FOR A NEW band, ABC has accumulated an admirable catalogue of material: ‘Poison Arrow’, ‘Show Me’, ‘The Look of Love’, the panoramic ‘All of My Heart’. Writing credits go to ABC as a group. Explaining the process by which an ABC song emerges, Fry ends up talking about originality in an almost existential sense.

“It’s four people guiding our own destiny,” Fry says. “You become your own harshest critic. When the four of us write songs we kick ideas around. It’s like tag wrestling sometimes.

“I think the crux of writing is taking an idea and examining and re-examining it — being big enough to kick it out if it’s no good, and not be precious about it. Ultimately we get something that is finely tuned, polished, something the four of us have faith in.

“Some people might claim an artistic vision in writing songs: Suddenly the ‘artiste’ plucks genius from thin air. I don’t think the artistic process is like that at all. It’s more like walking around with an empty suitcase. You pick up all sorts of experiences, images and tidbits, choose those that are good and glue them all together.”

LEXICON CERTAINLY doesn’t sound glued together. Producer Trevor Horn’s work with sugary-sweet British pop group Dollar brought him to ABC’s attention.

Fry says ABC was looking for a producer who could not only “articulate all the strong, defined ideas we had” but who could act as a “referee, keep us from fighting in the studio.” He doesn’t like being called a product of Horn’s wizardry: “Most people don’t know what a producer is.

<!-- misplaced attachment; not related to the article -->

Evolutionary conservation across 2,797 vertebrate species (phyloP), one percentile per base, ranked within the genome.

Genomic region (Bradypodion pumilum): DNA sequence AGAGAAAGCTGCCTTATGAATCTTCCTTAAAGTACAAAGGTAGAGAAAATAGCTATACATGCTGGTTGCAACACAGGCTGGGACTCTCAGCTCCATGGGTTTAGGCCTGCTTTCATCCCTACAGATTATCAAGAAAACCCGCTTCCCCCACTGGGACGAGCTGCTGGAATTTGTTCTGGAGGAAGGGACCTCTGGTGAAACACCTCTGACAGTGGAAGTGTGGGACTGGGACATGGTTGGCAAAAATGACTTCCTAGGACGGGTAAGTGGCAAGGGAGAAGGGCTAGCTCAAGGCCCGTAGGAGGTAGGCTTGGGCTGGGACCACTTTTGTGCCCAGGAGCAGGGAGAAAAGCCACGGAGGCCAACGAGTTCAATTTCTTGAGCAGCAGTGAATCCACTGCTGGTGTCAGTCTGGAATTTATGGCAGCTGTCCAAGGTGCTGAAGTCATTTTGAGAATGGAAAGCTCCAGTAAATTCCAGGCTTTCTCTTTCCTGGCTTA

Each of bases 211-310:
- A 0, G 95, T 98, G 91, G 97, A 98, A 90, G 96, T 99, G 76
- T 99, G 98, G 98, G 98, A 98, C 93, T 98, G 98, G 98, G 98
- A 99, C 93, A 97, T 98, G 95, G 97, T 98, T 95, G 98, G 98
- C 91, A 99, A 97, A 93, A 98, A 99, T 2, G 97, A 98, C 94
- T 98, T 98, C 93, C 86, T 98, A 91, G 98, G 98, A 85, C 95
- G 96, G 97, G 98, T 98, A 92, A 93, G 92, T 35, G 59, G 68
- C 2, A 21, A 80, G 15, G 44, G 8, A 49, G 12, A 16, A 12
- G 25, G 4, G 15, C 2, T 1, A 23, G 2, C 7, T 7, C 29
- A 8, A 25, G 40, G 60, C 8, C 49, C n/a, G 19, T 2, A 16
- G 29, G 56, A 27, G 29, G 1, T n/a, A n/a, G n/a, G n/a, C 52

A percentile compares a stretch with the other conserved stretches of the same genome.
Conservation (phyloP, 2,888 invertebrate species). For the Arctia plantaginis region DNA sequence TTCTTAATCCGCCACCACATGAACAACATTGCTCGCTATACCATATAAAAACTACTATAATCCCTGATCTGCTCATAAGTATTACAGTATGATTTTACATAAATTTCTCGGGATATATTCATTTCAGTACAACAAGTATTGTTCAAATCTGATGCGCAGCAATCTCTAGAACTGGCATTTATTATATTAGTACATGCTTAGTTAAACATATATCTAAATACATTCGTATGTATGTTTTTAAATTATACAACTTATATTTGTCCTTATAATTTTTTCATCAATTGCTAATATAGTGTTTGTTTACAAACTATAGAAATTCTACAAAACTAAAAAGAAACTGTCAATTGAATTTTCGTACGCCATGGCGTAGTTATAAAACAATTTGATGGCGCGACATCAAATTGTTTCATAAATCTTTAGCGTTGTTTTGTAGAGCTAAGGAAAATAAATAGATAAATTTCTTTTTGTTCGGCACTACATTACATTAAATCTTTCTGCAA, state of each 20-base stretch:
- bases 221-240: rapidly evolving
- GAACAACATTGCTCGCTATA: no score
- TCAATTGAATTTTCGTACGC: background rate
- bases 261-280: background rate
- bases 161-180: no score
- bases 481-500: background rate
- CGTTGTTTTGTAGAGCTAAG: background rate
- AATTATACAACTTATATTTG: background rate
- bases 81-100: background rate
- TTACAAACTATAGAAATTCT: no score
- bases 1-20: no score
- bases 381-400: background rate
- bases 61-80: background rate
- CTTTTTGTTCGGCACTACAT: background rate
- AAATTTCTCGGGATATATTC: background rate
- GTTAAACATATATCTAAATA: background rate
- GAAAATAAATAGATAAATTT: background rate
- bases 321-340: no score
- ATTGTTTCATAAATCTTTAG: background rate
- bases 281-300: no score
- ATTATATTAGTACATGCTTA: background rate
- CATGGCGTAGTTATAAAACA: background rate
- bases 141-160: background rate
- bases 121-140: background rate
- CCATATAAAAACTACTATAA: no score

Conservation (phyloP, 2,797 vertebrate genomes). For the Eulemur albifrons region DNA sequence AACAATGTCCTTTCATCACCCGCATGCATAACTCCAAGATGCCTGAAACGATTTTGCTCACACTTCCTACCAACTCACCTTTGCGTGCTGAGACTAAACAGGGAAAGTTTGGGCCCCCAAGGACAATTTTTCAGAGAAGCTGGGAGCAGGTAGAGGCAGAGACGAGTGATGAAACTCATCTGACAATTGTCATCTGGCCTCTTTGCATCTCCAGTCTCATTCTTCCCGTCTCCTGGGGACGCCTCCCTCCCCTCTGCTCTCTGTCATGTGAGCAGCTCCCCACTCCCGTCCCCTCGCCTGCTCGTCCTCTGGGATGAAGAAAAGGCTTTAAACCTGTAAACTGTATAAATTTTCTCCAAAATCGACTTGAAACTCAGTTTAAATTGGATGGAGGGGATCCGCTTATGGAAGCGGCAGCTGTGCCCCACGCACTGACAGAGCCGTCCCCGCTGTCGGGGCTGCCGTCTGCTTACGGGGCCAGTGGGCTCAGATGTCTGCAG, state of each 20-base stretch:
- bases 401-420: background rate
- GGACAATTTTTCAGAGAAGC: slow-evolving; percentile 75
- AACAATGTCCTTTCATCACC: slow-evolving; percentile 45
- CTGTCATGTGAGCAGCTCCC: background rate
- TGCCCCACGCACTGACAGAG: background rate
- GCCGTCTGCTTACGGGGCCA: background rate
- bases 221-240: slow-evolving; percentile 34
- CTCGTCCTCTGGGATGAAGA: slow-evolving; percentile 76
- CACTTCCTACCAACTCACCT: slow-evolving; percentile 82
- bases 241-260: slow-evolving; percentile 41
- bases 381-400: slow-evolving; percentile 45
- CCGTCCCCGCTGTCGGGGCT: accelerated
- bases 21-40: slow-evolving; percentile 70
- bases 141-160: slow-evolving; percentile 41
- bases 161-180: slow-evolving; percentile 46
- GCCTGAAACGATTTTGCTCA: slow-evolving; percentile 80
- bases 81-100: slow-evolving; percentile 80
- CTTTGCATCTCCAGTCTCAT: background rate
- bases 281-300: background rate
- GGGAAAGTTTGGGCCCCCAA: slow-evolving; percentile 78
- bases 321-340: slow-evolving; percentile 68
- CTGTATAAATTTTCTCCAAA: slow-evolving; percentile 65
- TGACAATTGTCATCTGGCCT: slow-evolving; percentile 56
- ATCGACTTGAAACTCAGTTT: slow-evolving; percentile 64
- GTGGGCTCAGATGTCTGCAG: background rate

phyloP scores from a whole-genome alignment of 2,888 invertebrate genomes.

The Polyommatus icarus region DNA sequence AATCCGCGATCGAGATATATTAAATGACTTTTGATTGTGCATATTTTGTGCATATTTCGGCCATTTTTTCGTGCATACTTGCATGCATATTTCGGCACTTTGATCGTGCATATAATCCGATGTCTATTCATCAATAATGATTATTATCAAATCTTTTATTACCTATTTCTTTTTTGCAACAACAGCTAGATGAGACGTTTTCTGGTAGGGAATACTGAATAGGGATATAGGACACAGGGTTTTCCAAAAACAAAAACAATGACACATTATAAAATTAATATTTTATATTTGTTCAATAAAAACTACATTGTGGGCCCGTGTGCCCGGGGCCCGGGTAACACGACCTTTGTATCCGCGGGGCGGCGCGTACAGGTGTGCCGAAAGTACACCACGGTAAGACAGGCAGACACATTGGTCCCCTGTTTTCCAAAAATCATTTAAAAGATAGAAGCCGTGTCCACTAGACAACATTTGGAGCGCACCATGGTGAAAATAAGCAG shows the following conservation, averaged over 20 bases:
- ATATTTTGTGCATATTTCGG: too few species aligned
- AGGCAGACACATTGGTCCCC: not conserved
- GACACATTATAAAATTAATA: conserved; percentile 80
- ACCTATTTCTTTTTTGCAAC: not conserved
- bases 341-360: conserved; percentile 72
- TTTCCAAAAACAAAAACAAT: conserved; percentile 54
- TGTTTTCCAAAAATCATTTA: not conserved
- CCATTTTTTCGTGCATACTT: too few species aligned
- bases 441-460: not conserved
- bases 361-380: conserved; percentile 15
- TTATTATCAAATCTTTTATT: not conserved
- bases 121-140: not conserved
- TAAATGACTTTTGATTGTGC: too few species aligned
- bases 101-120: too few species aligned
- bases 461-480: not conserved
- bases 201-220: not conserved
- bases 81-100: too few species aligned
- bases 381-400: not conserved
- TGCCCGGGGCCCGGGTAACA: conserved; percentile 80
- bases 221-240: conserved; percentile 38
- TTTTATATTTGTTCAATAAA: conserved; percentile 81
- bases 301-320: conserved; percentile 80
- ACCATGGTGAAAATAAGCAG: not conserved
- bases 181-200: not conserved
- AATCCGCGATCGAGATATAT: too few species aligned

“I objected once on a radio show when somebody said, ‘Oh, I love ‘All of My Heart’; that pause, that open space, is so well-produced!’ I thought, how do you produce silence?”

“People always read into a situation when an album is well-produced,” White says. “They assume a producer has woven a whole world around a group. Any producer worth his salt will tell you that that’s just not possible. You cannot produce something out of nothing. The producer’s job is to bring out elements which already exist, and make those the group’s strengths.”

“Trevor,” Fry continues, “was, most of all, our guide to the studio. We don’t know anything about twiddling knobs. We can imagine a sound; Trevor translates that into real terms. We spent a long time playing the songs to him, and explaining what ABC is, how we saw the group.

“I wanted to make the sort of album Steely Dan would make in the center of London, if they were contaminated with hallucinogens and between the ages of 19 and 24 — to combine the professionalism and virtuosity of American records with the spark and bite that exist in a great many English records.”

HORN, AN EX-Buggle, has done some fancy techno-pop work in his time, but ABC considers the new synth bands a gimmicky and transient movement.

“Electronic instruments lead people into just twiddling about on them and thinking they’re making something new,” White says. “We hold with more old-fashioned virtues, like structure, witty lyrics, a sophisticated melody — things that will last and mean something. When people come to look back on so-called synthesizer records they’re going to sound hopelessly dated, like the psychedelic records of the ’60s.”